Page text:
I can only think in homilies, which is what happens when the mind goes phht, and I dare not write those down, while I still have some reputation left to protect. Except maybe I will, because what the hell. My sister and I have been staying with my mother, to keep her company while the dear stepfather is in hospital. (His procedure went very well and the docs are pleased and he says even the food is not too bad.) I took the dogs, who adore the Mother, and have a very fine therapeutic effect on her. It was very small, but very sweet, and since I am currently obsessing about the small things, it made me think of what family can mean, in its unheralded daily incarnations.

I used to stamp about shouting about how blood was not thicker than water, but now I wonder. For all its complications, family can bring a potent joy; it's to do with all that shared history, and the stupid jokes, and something as simple as knowing someone very, very well.

So my Friday thought, which is neither original nor terribly well expressed, is that what really matters is The Love. I have been bashing myself all week because I have not been working well enough, and that is about achievement and success and worldly recognition. Those are not unimportant, and I would not do without them altogether. I want people to like and buy my books, of course I do. But just today, for whatever reason, I think that love wins. The line that keeps going round in my head is from grumpy old Philip Larkin, who once said, quite out of character: all that is left of us is love. I think he was right.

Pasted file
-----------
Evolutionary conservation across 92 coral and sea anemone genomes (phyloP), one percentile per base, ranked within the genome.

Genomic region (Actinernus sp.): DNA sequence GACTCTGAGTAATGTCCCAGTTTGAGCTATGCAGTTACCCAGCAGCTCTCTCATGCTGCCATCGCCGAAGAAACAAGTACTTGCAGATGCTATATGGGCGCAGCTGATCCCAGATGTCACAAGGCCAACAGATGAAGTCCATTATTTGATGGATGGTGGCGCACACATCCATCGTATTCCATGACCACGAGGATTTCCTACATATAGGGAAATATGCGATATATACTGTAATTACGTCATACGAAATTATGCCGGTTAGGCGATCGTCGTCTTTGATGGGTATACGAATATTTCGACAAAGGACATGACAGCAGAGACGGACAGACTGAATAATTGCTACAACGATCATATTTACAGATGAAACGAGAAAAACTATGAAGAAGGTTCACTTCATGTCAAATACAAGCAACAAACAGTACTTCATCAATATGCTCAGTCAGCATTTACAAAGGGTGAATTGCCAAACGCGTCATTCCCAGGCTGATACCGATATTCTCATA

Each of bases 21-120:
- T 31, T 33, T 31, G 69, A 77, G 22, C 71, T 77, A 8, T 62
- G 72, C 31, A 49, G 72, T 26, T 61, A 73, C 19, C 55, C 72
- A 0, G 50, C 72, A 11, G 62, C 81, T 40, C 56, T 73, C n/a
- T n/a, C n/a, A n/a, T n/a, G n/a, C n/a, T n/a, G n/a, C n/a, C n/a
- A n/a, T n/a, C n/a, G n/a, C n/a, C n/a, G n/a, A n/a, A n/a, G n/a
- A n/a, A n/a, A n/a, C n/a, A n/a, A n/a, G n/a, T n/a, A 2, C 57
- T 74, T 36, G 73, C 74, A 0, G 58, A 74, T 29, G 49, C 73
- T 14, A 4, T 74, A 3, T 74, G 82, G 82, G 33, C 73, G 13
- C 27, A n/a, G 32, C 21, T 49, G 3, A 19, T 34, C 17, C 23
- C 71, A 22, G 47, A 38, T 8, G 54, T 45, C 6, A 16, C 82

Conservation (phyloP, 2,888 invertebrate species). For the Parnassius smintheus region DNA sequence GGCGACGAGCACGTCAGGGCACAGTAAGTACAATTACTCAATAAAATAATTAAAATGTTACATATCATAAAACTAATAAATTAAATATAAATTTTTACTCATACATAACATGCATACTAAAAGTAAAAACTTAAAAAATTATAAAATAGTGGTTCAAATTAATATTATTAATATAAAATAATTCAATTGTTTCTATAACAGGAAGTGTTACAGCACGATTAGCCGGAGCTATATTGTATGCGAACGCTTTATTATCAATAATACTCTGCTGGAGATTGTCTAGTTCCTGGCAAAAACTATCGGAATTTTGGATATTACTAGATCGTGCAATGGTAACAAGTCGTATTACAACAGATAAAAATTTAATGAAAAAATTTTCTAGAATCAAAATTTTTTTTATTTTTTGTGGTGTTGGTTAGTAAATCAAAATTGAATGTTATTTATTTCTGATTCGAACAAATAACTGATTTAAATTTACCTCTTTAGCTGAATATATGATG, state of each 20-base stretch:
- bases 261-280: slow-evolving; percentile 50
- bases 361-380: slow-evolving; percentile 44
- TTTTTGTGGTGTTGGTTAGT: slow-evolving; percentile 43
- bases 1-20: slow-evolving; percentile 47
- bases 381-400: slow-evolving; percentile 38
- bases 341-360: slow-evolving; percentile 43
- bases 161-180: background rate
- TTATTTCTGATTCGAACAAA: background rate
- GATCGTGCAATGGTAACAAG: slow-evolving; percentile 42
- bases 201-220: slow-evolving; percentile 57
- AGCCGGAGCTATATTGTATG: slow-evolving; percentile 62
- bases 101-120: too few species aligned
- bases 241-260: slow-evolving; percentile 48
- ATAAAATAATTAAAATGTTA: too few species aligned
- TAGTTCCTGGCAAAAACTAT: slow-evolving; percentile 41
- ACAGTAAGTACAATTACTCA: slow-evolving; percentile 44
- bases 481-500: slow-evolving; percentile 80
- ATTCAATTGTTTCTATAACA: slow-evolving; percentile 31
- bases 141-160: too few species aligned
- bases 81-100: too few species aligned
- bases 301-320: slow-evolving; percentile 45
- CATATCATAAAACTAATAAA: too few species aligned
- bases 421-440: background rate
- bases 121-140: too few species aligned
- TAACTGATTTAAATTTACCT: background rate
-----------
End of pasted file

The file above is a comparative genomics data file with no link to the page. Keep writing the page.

Now I am going to stop before I make a complete idiot of myself and never work in this town again. I am definitely not getting enough iron in my diet. You must forgive.

Here are some diverting end of the week pictures, to take your minds off the fact that I seem to have been reduced to talking in bumper stickers.

Some thyme and marjoram which have bravely survived the winter storms:

25th Feb 2

25th Feb 5

A rather wonderful dried hydrangea head:

25th Feb 3

Buds, BUDS:

25th Feb 6

25th Feb 20

25th Feb 11

25th Feb 24

A little bit of green:

25th Feb 10

25th Feb 14

And a little bit of amber:

25th Feb 13

Tree trunks, of course:

25th Feb 16

25th Feb 17

I love these pictures of the branches; they almost look like paintings in the way they have come out:

25th Feb 18

25th Feb 21

The amazing colours:

25th Feb 15

Talking of amazing:

25th Feb 4

25th Feb 8

Oh the nobility:

25th Feb 22

And the serenity:

25th Feb 23

A tiny, wizened rose hip, no less beautiful for all that:

25th Feb 12

Statutory bark and lichen and moss:


And the dear hill, in panorama today:

25th Feb 9